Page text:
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Minnesota Encourages Customers to Make Winter Safety Checks as we Prepare for Below Zero Temperatures


Mon, Jan 6th, 2014
Posted in All The Great Outdoors

Rosemount, MN – As weather reports indicate another round of below zero temperatures is expected, Minnesota Energy Resource encourages residents to put ‘safety first’ and offers the following information to ensure customers stay safe and warm this winter.



Carbon Monoxide (CO) poisoning can result from improper and/or inefficient burning of natural gas which can result from blocked furnace vents and/or insufficient ventilation. CO is an invisible, tasteless, odorless, poisonous gas that cannot be detected by human senses. Carbon monoxide can be fatal within minutes. Customers who experience flu-like symptoms should seek fresh air and immediately call 911.



Minnesota law requires every home or apartment to have one or more CO detectors within their residence.



Customers with high-efficiency furnaces and water heaters that vent through the wall (not into a chimney) should be wary of a buildup of snow or ice outside around the vent. High-efficiency equipment provides great savings, but a blocked vent could cause the heating system to malfunction by shutting off or, in extreme cases, leading to an accumulation of carbon monoxide in the home. Customers should check the outside vents to make sure they aren’t covered with snow or ice. Snow and high winds can provide conditions that result in blocked vents.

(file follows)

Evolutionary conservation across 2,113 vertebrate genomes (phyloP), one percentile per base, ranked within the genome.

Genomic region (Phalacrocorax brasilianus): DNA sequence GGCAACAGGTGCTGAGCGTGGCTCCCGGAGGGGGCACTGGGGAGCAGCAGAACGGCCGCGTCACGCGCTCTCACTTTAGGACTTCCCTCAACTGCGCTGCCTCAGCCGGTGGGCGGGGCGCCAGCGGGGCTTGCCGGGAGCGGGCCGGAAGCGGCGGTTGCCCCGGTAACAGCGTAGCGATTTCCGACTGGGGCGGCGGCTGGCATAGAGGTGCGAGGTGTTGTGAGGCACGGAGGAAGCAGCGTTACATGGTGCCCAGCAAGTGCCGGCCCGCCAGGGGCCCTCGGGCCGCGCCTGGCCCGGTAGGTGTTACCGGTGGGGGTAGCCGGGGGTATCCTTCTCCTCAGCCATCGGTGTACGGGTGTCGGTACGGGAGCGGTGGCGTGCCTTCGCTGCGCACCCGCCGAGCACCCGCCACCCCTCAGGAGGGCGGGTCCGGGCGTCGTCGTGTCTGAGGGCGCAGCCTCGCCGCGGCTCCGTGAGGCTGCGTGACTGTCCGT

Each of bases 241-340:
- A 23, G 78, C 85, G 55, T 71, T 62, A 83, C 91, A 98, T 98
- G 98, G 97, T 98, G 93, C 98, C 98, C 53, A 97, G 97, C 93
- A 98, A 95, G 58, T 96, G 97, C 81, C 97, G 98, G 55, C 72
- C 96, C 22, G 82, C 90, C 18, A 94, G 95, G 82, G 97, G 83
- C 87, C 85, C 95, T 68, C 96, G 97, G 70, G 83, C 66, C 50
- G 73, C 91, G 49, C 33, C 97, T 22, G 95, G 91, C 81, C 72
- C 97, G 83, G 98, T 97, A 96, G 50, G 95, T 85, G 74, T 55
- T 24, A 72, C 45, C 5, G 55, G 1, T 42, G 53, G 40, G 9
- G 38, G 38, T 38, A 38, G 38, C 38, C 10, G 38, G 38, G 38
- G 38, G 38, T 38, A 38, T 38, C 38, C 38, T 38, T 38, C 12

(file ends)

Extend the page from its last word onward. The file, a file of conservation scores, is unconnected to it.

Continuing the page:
Minnesota Energy Resource advises customers to carefully clear the area around their natural gas meters, regulators and piping by brushing away the deep snow to help ensure their proper and continuous operation. Deep snow and ice buildup around gas meters can lead to meter damage, equipment malfunction and/or a disruption in service.



After a period of snow accumulation and warmer daytime temperatures, which are followed by freezing nighttime temperatures, residents should be on the lookout for the formation of icicles on roofs. If broken off, larger icicles formed above natural gas meters and regulators could damage the meters, regulators and piping, causing them to malfunction or, in extreme cases, leak.



Never use an oven or stove flame as a means to heat your home. Natural gas ovens can produce carbon monoxide that will escape into the house when the oven door is left open. In addition, the oven could overheat and cause a fire.



For more information contact:

Jeff Larson

Senior External Affairs Manager

651-322-8907

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